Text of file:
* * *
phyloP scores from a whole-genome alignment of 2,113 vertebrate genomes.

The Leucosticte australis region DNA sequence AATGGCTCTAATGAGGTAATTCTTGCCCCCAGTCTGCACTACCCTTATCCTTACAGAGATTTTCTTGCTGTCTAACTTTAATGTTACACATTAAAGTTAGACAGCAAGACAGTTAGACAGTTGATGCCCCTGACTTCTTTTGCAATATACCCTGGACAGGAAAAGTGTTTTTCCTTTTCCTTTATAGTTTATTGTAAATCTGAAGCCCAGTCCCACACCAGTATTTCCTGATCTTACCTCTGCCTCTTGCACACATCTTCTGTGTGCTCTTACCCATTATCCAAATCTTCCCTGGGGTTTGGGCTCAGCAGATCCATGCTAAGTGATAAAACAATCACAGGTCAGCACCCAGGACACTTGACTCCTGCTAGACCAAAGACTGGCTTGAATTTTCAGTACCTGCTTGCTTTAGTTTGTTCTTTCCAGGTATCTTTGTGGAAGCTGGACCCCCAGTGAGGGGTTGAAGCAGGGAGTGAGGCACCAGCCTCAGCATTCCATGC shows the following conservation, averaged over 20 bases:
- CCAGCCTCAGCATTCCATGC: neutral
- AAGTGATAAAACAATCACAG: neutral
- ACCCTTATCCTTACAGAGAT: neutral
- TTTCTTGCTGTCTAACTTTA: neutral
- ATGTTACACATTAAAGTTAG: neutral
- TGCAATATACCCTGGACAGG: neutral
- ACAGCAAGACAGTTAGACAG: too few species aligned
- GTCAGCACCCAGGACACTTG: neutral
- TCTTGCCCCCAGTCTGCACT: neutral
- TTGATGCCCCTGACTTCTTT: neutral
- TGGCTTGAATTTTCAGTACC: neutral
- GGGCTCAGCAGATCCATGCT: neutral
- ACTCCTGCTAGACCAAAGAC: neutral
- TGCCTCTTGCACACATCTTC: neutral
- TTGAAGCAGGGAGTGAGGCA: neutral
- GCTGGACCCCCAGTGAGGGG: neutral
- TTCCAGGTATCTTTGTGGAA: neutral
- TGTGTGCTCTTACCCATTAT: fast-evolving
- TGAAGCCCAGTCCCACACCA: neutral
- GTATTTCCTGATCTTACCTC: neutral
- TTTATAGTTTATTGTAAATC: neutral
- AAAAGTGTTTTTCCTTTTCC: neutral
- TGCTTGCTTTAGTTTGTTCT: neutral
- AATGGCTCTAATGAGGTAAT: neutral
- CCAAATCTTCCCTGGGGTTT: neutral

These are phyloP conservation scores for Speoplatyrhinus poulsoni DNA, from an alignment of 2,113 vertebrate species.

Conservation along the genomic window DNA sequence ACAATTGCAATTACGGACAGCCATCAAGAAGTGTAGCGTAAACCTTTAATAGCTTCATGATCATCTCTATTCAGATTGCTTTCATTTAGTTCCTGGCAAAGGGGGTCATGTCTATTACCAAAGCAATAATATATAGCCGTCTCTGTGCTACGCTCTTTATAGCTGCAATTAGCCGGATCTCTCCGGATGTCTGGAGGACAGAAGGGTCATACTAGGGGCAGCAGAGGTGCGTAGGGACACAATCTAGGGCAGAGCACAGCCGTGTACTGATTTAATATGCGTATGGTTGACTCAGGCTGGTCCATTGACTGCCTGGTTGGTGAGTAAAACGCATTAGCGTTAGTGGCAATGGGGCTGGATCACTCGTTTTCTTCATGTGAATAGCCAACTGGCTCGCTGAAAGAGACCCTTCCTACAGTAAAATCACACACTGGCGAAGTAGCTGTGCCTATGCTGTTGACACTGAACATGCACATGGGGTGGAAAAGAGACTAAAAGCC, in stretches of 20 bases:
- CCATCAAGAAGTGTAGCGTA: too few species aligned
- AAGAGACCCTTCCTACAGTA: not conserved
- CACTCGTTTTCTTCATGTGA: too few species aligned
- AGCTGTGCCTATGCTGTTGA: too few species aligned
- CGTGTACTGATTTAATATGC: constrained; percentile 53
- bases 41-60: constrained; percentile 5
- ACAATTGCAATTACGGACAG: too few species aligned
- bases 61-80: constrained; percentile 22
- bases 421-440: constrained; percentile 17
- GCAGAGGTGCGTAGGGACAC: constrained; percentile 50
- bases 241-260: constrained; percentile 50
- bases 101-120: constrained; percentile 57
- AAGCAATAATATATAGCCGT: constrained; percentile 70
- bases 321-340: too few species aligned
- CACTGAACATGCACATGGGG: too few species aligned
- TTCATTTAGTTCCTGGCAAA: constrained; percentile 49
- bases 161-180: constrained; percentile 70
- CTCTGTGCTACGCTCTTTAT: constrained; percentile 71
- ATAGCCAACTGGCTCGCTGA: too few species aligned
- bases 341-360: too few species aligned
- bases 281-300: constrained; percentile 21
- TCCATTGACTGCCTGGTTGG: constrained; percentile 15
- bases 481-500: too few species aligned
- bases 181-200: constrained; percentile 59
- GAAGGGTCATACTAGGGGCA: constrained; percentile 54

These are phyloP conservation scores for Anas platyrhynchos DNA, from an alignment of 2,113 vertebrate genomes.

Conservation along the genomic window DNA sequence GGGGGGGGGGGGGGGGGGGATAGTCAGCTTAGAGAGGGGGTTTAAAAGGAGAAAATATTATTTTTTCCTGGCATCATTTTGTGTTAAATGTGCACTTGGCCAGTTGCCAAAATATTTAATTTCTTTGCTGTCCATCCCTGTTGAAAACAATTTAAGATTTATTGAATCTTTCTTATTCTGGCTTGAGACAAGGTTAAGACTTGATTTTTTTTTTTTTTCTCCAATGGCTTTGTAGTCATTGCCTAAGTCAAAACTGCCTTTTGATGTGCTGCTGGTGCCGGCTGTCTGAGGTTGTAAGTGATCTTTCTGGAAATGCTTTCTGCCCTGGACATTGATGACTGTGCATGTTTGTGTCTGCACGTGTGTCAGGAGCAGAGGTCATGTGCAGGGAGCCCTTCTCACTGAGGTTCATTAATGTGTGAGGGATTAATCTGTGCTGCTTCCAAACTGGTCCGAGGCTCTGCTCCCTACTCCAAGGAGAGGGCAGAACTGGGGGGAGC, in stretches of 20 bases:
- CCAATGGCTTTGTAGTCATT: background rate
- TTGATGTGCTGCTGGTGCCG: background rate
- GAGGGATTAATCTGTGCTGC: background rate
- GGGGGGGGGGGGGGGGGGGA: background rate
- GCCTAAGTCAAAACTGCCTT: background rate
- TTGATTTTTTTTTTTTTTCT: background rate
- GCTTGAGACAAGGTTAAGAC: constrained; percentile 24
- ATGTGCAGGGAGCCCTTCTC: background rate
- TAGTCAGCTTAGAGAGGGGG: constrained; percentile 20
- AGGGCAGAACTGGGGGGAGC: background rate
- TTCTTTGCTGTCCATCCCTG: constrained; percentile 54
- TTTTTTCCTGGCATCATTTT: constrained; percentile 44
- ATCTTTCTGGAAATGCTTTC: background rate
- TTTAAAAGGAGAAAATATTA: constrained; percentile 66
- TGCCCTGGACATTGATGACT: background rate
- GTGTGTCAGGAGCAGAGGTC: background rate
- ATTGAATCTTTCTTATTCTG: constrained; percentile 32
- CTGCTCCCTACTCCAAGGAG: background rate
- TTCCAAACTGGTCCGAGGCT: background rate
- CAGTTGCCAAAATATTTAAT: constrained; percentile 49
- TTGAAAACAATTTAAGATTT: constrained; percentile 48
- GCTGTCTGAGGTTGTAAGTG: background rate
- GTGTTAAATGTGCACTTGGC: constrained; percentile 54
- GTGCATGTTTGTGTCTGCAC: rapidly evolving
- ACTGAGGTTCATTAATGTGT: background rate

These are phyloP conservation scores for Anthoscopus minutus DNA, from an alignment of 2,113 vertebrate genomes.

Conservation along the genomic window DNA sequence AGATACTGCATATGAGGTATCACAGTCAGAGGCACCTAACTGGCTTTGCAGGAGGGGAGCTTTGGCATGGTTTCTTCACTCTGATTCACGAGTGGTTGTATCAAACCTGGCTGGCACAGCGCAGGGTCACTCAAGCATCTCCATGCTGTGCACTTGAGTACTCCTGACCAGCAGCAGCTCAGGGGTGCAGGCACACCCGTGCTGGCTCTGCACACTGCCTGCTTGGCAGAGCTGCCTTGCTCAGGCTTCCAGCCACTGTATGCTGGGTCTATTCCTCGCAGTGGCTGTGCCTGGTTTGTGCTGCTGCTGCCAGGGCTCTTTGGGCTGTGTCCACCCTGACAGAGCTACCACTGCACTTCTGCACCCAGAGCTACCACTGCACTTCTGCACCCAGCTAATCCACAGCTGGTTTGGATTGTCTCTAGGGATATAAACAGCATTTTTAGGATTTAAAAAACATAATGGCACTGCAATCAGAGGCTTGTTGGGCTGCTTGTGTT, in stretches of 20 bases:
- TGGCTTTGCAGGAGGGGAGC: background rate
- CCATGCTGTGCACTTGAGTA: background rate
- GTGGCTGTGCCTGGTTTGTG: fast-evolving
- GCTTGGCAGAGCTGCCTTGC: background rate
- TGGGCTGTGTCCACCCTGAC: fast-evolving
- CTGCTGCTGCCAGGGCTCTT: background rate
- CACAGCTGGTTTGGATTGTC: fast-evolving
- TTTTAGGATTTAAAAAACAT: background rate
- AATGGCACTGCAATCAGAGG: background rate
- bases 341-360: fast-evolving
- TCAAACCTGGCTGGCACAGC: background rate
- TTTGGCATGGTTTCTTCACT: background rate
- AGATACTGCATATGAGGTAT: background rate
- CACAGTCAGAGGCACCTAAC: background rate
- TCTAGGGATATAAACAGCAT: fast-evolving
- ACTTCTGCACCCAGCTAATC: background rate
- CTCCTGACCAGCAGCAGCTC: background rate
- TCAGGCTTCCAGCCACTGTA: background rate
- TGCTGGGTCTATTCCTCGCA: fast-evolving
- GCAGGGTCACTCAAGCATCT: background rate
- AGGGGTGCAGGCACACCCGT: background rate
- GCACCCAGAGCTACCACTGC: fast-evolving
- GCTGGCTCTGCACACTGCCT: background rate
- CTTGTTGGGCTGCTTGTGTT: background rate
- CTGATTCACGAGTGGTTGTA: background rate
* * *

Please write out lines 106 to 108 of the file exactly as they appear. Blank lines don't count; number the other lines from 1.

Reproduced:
- GCTGGCTCTGCACACTGCCT: background rate
- CTTGTTGGGCTGCTTGTGTT: background rate
- CTGATTCACGAGTGGTTGTA: background rate